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Hayabusa Probably Didn’t Get a Sample After All

Artist’s impression of Hayabusa spacecraft. Image credit: JAXA Click to enlarge
As has been reported, it is estimated that part of a series of attitude and orbit control commands to restore the Hayabusa from its safe-hold mode have not gone well, and the functions of its major systems, including its attitude and communication network, have significantly deteriorated. However, on Nov. 29, a beacon line through a low gain antenna was restored.

On Nov. 30, we started a restoration operation by turning on and off the radio frequency modulation through the autonomous diagnostic function. Subsequently, on Dec. 1, telemetry data were acquired at 8 bits per second through the low gain antenna, although the line was weak and often disconnected. According to the data transmitted so far, the attitude and orbit control commands sent on Nov. 27 did not work well due to an unknown reason, and either major attitude control trouble or a large electric power loss seems to have occurred. It is estimated that the overall power switching systems for many pieces of onboard equipment were reset as their temperature dropped substantially due to the evaporation of leaked propellant, and also because of a serious discharge of electricity from the batteries of many sets of onboard equipment and systems due to declining power generation. Details are still under analysis.

On Dec. 2, we tried to restart the chemical engine, but, even though a small thrust was confirmed, we were not able to restore full-scale operations. Consequently, the cause of the anomaly on Nov 27 is still under investigation, and we suspect that one of the causes could be the malfunction of the chemical engine.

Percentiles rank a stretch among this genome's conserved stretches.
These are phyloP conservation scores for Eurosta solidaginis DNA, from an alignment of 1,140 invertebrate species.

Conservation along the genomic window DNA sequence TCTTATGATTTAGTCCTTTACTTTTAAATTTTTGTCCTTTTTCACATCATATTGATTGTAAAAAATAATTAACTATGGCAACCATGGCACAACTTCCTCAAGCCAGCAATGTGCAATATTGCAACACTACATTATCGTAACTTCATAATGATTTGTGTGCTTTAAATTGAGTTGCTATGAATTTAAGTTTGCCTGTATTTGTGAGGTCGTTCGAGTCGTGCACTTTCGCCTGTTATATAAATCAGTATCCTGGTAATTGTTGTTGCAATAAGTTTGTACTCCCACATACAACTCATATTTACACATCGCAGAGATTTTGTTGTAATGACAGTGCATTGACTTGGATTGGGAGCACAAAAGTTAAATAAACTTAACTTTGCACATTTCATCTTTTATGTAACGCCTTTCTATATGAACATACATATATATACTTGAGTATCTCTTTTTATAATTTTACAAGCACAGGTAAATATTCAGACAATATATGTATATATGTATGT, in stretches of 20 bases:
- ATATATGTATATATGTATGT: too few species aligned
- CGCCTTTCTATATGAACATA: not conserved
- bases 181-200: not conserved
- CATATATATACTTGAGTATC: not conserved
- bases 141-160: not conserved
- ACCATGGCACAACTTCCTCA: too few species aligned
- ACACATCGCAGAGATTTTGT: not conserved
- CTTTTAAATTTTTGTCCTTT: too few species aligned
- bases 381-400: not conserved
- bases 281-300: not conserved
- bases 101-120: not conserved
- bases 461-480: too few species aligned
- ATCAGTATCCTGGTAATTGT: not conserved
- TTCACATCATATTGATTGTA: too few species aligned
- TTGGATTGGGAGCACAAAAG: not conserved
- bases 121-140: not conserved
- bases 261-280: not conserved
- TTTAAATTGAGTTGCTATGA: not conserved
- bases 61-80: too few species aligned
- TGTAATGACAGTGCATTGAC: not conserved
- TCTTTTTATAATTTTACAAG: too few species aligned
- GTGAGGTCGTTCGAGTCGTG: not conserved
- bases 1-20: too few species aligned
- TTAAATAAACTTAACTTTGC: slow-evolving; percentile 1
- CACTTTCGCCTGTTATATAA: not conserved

On Dec. 3, we found that the angles between the axis of the onboard high gain antenna (+Z angle) and the Sun, and also that with the earth, had increased to 20 to 30 degrees. As an emergency attitude control method, we decided to adopt a method of jetting out xenon for the ion engine operation. Accordingly, we immediately started to create the necessary operation software. As we completed the software on Dec. 4, we changed the spin speed by xenon jet, and its function was confirmed. Without delay, we sent an attitude change command through this function.

As a result, on Dec. 5, the angle between the +Z axis and the sun, and the earth, recovered to 10 to 20 degrees, and the telemetry data reception and acquisition speed was restored to the maximum 256 bits per second through the mid gain antenna.

After that, we found that there was a high possibility that the projectile (bullet) for sampling had not been discharged on Nov. 26, as we finally acquired a record of the pyrotechnics control device for projectile discharging from which we were not able to confirm data showing a successful discharge. However, it may be because of the impact of the system power reset; therefore, we are now analyzing the details including the confirmation of the sequence before and after the landing on Nov. 26.

As of Dec. 6, the distance between the Hayabusa and the Itokawa is about 550 kilometers, and that from the earth is about 290 million kilometers. The explorer is relatively moving from the Itokawa toward the earth at about 5 kilometers per hour.

We are now engaging in turning on, testing, and verifying onboard equipment of the Hayabusa one by one to start the ion engine. We currently plan to shift the attitude control to one using the Z-axis reaction wheel, and restart the ion engine. The restart is expected to happen no earlier than the 14th. We are currently rescheduling the plan for the return trip to earth. We need to study how to relax the engine operation efficiency. We will do our utmost to solve the problem with the attitude control (such as the restoration of the chemical engine), then find a solution for the return trip.

Original Source: JAXA News Release

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Fraser Cain is the publisher of Universe Today. He's also the co-host of Astronomy Cast with Dr. Pamela Gay.

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